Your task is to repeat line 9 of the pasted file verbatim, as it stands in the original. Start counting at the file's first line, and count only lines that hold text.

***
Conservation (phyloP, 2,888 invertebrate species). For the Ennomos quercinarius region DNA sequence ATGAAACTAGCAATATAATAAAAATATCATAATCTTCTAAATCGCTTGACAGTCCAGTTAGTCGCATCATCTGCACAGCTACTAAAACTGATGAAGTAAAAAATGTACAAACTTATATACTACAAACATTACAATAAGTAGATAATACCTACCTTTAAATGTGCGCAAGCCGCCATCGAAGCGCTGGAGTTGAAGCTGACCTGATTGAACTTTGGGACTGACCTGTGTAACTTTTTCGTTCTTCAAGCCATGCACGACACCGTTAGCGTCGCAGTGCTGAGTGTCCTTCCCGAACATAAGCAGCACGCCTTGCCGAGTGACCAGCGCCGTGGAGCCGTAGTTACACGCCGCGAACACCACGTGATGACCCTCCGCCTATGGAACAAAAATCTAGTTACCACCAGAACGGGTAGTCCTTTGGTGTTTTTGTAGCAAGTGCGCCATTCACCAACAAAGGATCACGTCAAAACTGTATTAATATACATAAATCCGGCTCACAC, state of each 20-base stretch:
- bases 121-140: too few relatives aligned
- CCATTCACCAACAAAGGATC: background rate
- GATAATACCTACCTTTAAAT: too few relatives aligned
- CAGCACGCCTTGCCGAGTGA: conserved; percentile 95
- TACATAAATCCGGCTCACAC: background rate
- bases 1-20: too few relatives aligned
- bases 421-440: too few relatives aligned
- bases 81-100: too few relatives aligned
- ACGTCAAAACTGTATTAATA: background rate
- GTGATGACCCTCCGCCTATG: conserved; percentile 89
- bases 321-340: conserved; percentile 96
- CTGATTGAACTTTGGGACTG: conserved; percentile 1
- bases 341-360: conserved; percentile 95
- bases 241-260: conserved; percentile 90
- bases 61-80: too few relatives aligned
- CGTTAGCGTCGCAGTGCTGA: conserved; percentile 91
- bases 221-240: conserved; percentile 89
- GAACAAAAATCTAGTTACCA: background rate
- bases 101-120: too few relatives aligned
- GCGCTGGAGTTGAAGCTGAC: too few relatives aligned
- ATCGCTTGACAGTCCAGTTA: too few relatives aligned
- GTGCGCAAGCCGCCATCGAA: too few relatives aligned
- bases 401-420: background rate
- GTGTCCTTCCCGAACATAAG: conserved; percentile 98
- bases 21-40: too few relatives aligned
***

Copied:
- bases 81-100: too few relatives aligned